We Are SI
Faculty Finds Fun in the Holidays
Jacqueline Boland ’14
Despite our universal love of steaming hot chocolate, warm sweaters, and themed parades, the holidays can be achingly predictable sometimes. Same food, same traditions, same uncle making the same bad jokes every single year. Then you find a person or two who celebrates the same holiday as you in a completely different way and you’re like, “Wow! Not only is this crazy creative, but I think I’m going over to your house next year and participating.” I guess teachers have cooler home lives than we ever suspected....
1. Mr. Gazulla: 12 Grapes in 12 Seconds
How does our favorite Spanish teacher and photography extraordinaire bring in the new year, you wonder? Exactly as it sounds. Mr. Gazulla shared with me a tradition from Spain that he’s participated in since childhood -- eating (that’s chewing AND swallowing) “twelve grapes in the twelve seconds right before the clock strikes midnight on New Year’s Eve.” This tradition became popular in the 1890s in Alicante, Spain when grape growers had a large yield rate of crops they wanted to sell. Successfully downing all twelve grapes is believed to give the consumer a year of good luck, granted wishes, and protection against witchcraft.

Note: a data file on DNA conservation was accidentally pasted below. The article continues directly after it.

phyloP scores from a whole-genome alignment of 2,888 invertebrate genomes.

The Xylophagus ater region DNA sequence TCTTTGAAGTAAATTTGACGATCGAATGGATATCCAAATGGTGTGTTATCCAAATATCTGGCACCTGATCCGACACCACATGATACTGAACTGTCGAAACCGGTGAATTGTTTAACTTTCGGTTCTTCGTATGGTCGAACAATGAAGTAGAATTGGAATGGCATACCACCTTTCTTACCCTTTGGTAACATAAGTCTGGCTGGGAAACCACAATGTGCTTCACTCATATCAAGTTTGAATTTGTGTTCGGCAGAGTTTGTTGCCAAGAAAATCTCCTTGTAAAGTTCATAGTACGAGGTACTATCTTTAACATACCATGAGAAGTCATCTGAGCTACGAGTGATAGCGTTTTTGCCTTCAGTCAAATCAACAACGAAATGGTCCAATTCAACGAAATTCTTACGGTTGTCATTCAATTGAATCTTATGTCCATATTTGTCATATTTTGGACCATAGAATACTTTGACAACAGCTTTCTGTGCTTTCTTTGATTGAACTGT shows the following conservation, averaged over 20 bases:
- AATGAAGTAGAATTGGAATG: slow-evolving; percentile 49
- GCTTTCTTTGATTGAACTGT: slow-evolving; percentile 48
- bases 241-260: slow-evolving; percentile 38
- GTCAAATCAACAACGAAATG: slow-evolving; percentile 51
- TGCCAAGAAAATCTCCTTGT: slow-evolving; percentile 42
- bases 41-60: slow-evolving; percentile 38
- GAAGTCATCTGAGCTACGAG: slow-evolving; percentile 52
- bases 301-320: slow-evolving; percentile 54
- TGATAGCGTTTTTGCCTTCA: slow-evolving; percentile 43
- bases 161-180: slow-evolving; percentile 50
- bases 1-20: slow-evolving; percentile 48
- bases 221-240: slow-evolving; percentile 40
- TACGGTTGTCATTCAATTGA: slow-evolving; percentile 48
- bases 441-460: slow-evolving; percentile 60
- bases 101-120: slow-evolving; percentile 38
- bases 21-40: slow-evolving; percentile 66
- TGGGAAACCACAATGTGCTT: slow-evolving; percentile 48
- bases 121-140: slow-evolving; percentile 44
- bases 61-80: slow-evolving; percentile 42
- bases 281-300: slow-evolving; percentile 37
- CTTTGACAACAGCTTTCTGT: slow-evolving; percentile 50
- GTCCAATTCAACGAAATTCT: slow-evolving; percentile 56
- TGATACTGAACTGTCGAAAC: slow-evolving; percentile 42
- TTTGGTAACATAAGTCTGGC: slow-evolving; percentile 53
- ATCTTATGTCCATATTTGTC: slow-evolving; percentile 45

2. Ms. Miller-Fleig: Giving a New Kind of Gift
Ms. Miller-Fleig’s Buddhist husband puts a whole new spin on giving and getting at Christmas time. Her husband, when asked what he wants for Christmas, started the tradition of telling people to “give him what they’re having trouble of letting go of.” My very impressed, yet slightly confused face, prompted Ms. Miller-Fleeing to further explain: “An example would be an old college sweatshirt someone hoards in their closet and makes them feel bad they can’t still fit into it, yet has a hard time getting rid of it. My husband would ask for that as a gift to rid that person of connection to a burdensome material good.” So, if you’ve been holding onto an ugly sweater from mom, a binder-full of confusing chemistry work, or a broken-down toy from a relative, visit Ms. Miller-Flieg’s house to spread the holiday spirit.
As young teenagers, sometimes it takes a teacher to expose us to the fun holiday traditions needed for a fulfilling break.
Choose groups to clone to: